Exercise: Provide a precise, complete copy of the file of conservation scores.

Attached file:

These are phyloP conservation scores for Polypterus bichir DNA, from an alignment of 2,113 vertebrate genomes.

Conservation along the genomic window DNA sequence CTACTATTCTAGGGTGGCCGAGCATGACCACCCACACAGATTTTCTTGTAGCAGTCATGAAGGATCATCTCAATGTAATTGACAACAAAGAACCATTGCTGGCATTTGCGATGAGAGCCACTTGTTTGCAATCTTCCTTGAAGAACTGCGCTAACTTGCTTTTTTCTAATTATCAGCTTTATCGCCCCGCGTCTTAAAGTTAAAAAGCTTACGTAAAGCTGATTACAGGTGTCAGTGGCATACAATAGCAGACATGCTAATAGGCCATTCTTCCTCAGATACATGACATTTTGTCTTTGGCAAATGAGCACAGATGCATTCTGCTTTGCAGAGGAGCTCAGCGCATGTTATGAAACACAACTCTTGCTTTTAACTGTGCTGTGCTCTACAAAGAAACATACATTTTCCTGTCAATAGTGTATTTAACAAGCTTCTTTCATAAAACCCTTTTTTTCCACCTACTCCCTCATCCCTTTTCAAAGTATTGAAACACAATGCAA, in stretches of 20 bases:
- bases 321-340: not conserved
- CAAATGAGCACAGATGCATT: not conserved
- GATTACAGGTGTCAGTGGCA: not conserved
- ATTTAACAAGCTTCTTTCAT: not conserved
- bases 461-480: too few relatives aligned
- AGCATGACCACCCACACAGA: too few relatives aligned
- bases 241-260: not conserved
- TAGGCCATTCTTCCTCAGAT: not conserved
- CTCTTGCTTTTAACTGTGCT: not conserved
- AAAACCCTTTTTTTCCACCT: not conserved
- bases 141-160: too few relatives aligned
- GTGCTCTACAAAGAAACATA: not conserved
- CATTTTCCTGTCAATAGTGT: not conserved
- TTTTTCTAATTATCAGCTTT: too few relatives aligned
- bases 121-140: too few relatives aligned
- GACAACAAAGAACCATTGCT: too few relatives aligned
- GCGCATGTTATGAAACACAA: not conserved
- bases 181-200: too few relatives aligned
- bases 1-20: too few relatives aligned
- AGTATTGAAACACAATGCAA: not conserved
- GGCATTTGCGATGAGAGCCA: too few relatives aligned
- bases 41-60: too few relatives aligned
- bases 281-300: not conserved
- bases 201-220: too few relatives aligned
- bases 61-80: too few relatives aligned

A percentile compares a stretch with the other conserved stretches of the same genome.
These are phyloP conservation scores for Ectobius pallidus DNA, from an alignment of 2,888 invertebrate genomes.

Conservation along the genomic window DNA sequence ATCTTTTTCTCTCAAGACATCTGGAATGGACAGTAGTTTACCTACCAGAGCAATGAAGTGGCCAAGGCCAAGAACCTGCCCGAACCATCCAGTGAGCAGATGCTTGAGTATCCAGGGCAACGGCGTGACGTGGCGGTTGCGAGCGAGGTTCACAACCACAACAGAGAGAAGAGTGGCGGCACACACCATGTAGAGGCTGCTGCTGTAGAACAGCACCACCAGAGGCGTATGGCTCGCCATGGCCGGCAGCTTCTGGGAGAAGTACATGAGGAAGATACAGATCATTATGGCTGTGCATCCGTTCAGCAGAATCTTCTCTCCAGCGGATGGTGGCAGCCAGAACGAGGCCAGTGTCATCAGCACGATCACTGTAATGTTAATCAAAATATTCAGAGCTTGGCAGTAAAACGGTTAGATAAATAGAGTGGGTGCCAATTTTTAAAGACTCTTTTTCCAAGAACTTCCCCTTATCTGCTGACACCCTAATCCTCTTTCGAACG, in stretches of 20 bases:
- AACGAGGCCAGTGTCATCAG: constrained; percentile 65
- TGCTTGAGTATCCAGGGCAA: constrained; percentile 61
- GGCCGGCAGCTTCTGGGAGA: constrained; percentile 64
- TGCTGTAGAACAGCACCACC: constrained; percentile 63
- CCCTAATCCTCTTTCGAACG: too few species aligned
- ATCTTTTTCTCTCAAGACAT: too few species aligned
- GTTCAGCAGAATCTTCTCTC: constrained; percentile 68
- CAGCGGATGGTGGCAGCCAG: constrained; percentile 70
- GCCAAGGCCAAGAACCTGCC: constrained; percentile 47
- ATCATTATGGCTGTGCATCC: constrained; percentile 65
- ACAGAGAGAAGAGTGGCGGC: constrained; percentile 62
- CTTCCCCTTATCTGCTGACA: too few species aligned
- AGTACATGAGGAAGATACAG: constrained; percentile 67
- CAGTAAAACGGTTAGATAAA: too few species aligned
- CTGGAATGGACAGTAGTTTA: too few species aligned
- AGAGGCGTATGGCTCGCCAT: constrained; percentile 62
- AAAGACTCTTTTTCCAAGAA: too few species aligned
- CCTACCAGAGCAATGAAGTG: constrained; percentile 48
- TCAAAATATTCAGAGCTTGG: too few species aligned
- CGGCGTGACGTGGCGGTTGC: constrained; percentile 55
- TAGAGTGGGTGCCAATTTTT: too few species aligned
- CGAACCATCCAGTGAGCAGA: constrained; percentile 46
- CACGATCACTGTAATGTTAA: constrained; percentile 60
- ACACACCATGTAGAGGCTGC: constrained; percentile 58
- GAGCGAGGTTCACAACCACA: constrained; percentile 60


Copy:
These are phyloP conservation scores for Polypterus bichir DNA, from an alignment of 2,113 vertebrate genomes.

Conservation along the genomic window DNA sequence CTACTATTCTAGGGTGGCCGAGCATGACCACCCACACAGATTTTCTTGTAGCAGTCATGAAGGATCATCTCAATGTAATTGACAACAAAGAACCATTGCTGGCATTTGCGATGAGAGCCACTTGTTTGCAATCTTCCTTGAAGAACTGCGCTAACTTGCTTTTTTCTAATTATCAGCTTTATCGCCCCGCGTCTTAAAGTTAAAAAGCTTACGTAAAGCTGATTACAGGTGTCAGTGGCATACAATAGCAGACATGCTAATAGGCCATTCTTCCTCAGATACATGACATTTTGTCTTTGGCAAATGAGCACAGATGCATTCTGCTTTGCAGAGGAGCTCAGCGCATGTTATGAAACACAACTCTTGCTTTTAACTGTGCTGTGCTCTACAAAGAAACATACATTTTCCTGTCAATAGTGTATTTAACAAGCTTCTTTCATAAAACCCTTTTTTTCCACCTACTCCCTCATCCCTTTTCAAAGTATTGAAACACAATGCAA, in stretches of 20 bases:
- bases 321-340: not conserved
- CAAATGAGCACAGATGCATT: not conserved
- GATTACAGGTGTCAGTGGCA: not conserved
- ATTTAACAAGCTTCTTTCAT: not conserved
- bases 461-480: too few relatives aligned
- AGCATGACCACCCACACAGA: too few relatives aligned
- bases 241-260: not conserved
- TAGGCCATTCTTCCTCAGAT: not conserved
- CTCTTGCTTTTAACTGTGCT: not conserved
- AAAACCCTTTTTTTCCACCT: not conserved
- bases 141-160: too few relatives aligned
- GTGCTCTACAAAGAAACATA: not conserved
- CATTTTCCTGTCAATAGTGT: not conserved
- TTTTTCTAATTATCAGCTTT: too few relatives aligned
- bases 121-140: too few relatives aligned
- GACAACAAAGAACCATTGCT: too few relatives aligned
- GCGCATGTTATGAAACACAA: not conserved
- bases 181-200: too few relatives aligned
- bases 1-20: too few relatives aligned
- AGTATTGAAACACAATGCAA: not conserved
- GGCATTTGCGATGAGAGCCA: too few relatives aligned
- bases 41-60: too few relatives aligned
- bases 281-300: not conserved
- bases 201-220: too few relatives aligned
- bases 61-80: too few relatives aligned

A percentile compares a stretch with the other conserved stretches of the same genome.
These are phyloP conservation scores for Ectobius pallidus DNA, from an alignment of 2,888 invertebrate genomes.

Conservation along the genomic window DNA sequence ATCTTTTTCTCTCAAGACATCTGGAATGGACAGTAGTTTACCTACCAGAGCAATGAAGTGGCCAAGGCCAAGAACCTGCCCGAACCATCCAGTGAGCAGATGCTTGAGTATCCAGGGCAACGGCGTGACGTGGCGGTTGCGAGCGAGGTTCACAACCACAACAGAGAGAAGAGTGGCGGCACACACCATGTAGAGGCTGCTGCTGTAGAACAGCACCACCAGAGGCGTATGGCTCGCCATGGCCGGCAGCTTCTGGGAGAAGTACATGAGGAAGATACAGATCATTATGGCTGTGCATCCGTTCAGCAGAATCTTCTCTCCAGCGGATGGTGGCAGCCAGAACGAGGCCAGTGTCATCAGCACGATCACTGTAATGTTAATCAAAATATTCAGAGCTTGGCAGTAAAACGGTTAGATAAATAGAGTGGGTGCCAATTTTTAAAGACTCTTTTTCCAAGAACTTCCCCTTATCTGCTGACACCCTAATCCTCTTTCGAACG, in stretches of 20 bases:
- AACGAGGCCAGTGTCATCAG: constrained; percentile 65
- TGCTTGAGTATCCAGGGCAA: constrained; percentile 61
- GGCCGGCAGCTTCTGGGAGA: constrained; percentile 64
- TGCTGTAGAACAGCACCACC: constrained; percentile 63
- CCCTAATCCTCTTTCGAACG: too few species aligned
- ATCTTTTTCTCTCAAGACAT: too few species aligned
- GTTCAGCAGAATCTTCTCTC: constrained; percentile 68
- CAGCGGATGGTGGCAGCCAG: constrained; percentile 70
- GCCAAGGCCAAGAACCTGCC: constrained; percentile 47
- ATCATTATGGCTGTGCATCC: constrained; percentile 65
- ACAGAGAGAAGAGTGGCGGC: constrained; percentile 62
- CTTCCCCTTATCTGCTGACA: too few species aligned
- AGTACATGAGGAAGATACAG: constrained; percentile 67
- CAGTAAAACGGTTAGATAAA: too few species aligned
- CTGGAATGGACAGTAGTTTA: too few species aligned
- AGAGGCGTATGGCTCGCCAT: constrained; percentile 62
- AAAGACTCTTTTTCCAAGAA: too few species aligned
- CCTACCAGAGCAATGAAGTG: constrained; percentile 48
- TCAAAATATTCAGAGCTTGG: too few species aligned
- CGGCGTGACGTGGCGGTTGC: constrained; percentile 55
- TAGAGTGGGTGCCAATTTTT: too few species aligned
- CGAACCATCCAGTGAGCAGA: constrained; percentile 46
- CACGATCACTGTAATGTTAA: constrained; percentile 60
- ACACACCATGTAGAGGCTGC: constrained; percentile 58
- GAGCGAGGTTCACAACCACA: constrained; percentile 60